Prime Minister of Albania Edi Rama praised the “dynamic and forward-looking” society he discovered on his working visit to Astana on May 24-25 and invited tourists and investors from Kazakhstan to visit his country.
In a May 25 interview with The Astana Times, Rama said that introducing his country to Kazakhstan’s people and businesses was a priority. “For us, it is very important to make Albania known to your people, because we very much believe … that there is a big space for cooperation and an unexplored space for exchanges,” he said.
Meeting with President Nursultan Nazarbayev of Kazakhstan on May 24, Rama discussed some of those possibilities. “It was our very first meeting and, of course, I had to make to the President a general picture of my country,” Rama said. “I invited him to visit and I very much hope that he will find the time to visit our beautiful country. And, of course, we talked also about oil and gas, we talked about mining, we talked about many other things that have to do with our resources and also with our potential to attract foreign direct investment and also investment in Kazakhstan.”
During their meeting, President Nazarbayev promised to visit with a group of Kazakh businessmen interested in investing in Albania, where the prime minister says they will find fertile ground for growing businesses.
“If [people] want to come and invest in tourism we will be able to provide for them the land and a very, very good frame of work in terms of taxation, in terms of labour cost, in terms of juridical stability, and at the same time, a very good, willing workforce.” For example, Astana Opera, he noted, had been built by a mostly Albanian workforce, by the Mabetex company. “It’s proof that investors can really [do big things] with this workforce,” Rama said.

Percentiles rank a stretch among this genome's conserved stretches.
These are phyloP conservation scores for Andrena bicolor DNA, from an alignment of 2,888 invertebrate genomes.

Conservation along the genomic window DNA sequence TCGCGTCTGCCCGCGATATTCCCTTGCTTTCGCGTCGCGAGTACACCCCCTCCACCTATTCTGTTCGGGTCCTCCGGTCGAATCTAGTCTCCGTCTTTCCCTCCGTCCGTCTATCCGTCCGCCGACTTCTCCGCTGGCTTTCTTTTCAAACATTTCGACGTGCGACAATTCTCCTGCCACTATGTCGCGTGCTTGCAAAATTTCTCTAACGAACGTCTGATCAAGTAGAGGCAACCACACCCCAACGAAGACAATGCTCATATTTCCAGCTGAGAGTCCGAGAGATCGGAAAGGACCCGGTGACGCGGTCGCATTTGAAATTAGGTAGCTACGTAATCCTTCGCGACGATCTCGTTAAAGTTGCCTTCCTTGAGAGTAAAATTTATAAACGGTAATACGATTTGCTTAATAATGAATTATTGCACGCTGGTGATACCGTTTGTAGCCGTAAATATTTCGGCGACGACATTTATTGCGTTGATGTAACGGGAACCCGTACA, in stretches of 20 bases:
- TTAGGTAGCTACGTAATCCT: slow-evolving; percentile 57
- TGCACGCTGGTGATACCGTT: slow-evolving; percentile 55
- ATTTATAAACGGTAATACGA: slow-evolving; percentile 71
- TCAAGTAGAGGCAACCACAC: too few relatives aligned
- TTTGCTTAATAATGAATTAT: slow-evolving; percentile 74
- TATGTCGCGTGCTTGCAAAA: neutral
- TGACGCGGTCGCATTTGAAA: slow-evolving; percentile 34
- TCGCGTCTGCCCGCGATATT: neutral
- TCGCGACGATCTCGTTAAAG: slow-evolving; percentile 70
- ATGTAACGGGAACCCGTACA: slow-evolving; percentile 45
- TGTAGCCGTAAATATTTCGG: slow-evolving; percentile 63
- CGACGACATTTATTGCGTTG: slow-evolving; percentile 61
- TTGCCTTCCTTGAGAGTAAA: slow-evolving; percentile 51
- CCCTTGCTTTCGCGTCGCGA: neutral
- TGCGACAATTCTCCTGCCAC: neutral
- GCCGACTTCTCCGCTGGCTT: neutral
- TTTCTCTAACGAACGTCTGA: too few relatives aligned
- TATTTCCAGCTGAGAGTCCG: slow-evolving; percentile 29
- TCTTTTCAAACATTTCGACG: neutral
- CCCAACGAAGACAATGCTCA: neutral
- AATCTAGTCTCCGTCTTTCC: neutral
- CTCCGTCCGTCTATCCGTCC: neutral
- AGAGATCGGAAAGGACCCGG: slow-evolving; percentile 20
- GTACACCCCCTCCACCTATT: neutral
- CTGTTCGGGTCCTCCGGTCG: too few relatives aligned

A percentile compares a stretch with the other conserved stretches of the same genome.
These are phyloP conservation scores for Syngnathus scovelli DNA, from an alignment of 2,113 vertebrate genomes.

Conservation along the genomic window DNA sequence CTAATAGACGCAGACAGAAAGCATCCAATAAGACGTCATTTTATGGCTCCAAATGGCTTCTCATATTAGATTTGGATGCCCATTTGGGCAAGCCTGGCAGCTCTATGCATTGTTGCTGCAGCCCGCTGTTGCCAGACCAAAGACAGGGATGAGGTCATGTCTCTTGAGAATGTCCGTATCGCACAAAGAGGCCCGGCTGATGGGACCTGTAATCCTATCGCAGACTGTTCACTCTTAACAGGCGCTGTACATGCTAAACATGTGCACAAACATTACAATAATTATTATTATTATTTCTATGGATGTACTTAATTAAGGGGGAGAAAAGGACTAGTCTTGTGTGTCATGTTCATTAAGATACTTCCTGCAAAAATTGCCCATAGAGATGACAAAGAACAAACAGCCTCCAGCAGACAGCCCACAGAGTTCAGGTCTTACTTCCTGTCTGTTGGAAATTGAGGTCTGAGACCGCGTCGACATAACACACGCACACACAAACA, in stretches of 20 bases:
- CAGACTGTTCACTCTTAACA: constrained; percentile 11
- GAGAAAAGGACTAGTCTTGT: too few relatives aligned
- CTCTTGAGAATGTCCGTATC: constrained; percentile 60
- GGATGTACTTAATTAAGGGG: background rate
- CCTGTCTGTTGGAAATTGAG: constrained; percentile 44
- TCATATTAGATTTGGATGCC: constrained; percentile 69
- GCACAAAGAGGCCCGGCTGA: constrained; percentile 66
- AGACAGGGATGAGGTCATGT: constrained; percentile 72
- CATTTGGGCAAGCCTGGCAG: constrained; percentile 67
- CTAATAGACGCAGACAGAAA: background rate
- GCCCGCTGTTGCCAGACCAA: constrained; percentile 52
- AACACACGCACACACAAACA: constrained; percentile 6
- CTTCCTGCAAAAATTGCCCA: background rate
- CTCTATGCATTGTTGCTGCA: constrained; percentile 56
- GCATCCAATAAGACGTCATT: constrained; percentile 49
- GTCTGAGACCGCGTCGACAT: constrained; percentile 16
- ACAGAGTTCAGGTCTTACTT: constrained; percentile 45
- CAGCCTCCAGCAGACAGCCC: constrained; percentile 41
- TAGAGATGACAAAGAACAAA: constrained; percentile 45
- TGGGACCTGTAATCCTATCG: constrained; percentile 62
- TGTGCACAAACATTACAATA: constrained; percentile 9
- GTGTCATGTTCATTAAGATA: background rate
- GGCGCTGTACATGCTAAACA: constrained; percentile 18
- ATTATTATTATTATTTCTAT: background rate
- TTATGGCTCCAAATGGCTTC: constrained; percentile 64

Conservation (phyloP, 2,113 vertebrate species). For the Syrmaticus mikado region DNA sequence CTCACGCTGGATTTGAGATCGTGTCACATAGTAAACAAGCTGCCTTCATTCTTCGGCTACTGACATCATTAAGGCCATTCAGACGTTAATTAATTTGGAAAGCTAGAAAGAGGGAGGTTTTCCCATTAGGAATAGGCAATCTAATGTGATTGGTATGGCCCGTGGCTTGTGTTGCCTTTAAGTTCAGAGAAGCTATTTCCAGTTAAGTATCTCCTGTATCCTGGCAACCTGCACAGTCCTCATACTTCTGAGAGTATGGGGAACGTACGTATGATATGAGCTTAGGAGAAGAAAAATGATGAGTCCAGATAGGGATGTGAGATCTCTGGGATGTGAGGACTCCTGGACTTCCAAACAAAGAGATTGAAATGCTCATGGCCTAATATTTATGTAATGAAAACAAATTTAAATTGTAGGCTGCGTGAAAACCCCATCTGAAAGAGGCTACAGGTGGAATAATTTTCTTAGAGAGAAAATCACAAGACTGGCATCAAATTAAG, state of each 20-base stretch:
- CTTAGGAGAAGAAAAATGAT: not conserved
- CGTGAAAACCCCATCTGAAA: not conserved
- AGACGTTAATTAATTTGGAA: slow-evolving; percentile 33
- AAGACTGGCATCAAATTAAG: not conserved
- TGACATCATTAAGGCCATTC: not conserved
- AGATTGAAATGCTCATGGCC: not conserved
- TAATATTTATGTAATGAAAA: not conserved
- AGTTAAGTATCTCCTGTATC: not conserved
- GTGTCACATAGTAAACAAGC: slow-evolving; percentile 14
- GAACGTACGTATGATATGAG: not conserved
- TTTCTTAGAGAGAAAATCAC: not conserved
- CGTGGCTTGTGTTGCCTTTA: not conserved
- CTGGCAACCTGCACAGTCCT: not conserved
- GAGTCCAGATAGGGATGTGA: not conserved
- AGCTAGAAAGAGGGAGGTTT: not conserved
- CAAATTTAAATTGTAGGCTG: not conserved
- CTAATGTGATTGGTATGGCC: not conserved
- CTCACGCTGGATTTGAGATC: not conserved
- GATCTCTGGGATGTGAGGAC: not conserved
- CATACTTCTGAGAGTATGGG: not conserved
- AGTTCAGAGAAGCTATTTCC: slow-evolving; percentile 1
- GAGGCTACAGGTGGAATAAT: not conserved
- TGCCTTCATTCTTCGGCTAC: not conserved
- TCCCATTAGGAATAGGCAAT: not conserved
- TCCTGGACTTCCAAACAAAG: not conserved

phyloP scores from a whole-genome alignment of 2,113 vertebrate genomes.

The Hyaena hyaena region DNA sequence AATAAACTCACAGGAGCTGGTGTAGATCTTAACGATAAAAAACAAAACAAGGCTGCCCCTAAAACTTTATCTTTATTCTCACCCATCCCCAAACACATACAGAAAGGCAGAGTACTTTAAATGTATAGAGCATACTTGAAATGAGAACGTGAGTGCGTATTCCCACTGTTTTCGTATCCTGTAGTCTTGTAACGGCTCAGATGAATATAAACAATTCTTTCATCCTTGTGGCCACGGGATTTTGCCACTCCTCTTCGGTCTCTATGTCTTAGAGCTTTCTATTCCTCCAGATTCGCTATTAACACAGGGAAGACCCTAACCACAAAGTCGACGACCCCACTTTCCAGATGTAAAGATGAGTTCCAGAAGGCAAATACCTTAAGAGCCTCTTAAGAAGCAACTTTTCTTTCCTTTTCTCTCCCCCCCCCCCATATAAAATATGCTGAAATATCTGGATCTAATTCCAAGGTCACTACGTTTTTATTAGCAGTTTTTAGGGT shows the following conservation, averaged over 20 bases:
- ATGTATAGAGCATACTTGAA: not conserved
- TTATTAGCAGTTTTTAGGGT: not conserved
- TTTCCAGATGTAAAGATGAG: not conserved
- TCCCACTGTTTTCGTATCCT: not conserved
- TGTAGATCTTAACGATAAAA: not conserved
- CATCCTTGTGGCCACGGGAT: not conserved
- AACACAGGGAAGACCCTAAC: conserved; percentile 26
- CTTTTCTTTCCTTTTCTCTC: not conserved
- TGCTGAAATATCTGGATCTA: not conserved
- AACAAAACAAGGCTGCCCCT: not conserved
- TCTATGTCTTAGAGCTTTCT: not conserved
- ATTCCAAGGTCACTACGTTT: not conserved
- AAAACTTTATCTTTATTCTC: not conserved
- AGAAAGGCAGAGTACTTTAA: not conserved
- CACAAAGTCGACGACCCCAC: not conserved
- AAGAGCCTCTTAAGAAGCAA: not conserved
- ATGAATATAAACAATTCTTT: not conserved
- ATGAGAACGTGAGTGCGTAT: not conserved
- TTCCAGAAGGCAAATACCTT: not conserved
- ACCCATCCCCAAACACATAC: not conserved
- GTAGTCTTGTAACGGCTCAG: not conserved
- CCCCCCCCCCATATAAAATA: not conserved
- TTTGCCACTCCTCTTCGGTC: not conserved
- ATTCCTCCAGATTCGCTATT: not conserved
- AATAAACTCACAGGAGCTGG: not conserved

Albania wants to attract visitors as well as investors, and Rama noted that he told President Nazarbayev that Albania would waive visas for Kazakhs during the summer months. “If you come during summertime, of course the seaside is wonderful from north to south and we have sandy beaches, we have rocky beaches, we have fantastic food… we are very well known for our hospitality. I’m sure you’ll feel at home,” he said.
Rama was mayor of Albania’s capital, Tirana, for 11 years before becoming prime minister, a time he said was spent learning about how communities come together. He praised the dynamism of the new Kazakh capital.
“I like very much what your prime minster said yesterday during our conversation: that there was a century of empires and then a century of nations and this is the century of cities, which is a quite remarkable way to describe how our life is more and more focused on cities and how our cities reshape lives of individuals, lives of communities, lives of nations,” he said. “Here in Astana is a very clear example of a how a city can reshape the future of a people and of a generation. I’m sure that the next generation of Kazakhs will be different from what would have been without this capital city.”
Rama and Kazakh Prime Minister Karim Massimov signed an agreement to deepen the relationship between the two countries during this visit.
From Kazakhstan, Rama has gotten “a very strong impression of a very dynamic country and a very forward-looking society,” he said. “I’m sure the future will be much better for the next generations than it was for the generations that fought hard and are working hard to transform this country from a poor country to a really very dynamic and forward-looking society.”
Like Kazakhstan, Albania is looking toward a more integrated future. “Albania is today a free and democratic country and is working hard to be part of the European Union. It is not yet achieved, this goal, but it is a goal to be achieved in the next 10 years and we are all conscious that our future is in the European Union. Through this process of integration we are modernising and learning a lot and transforming our reality and our society.”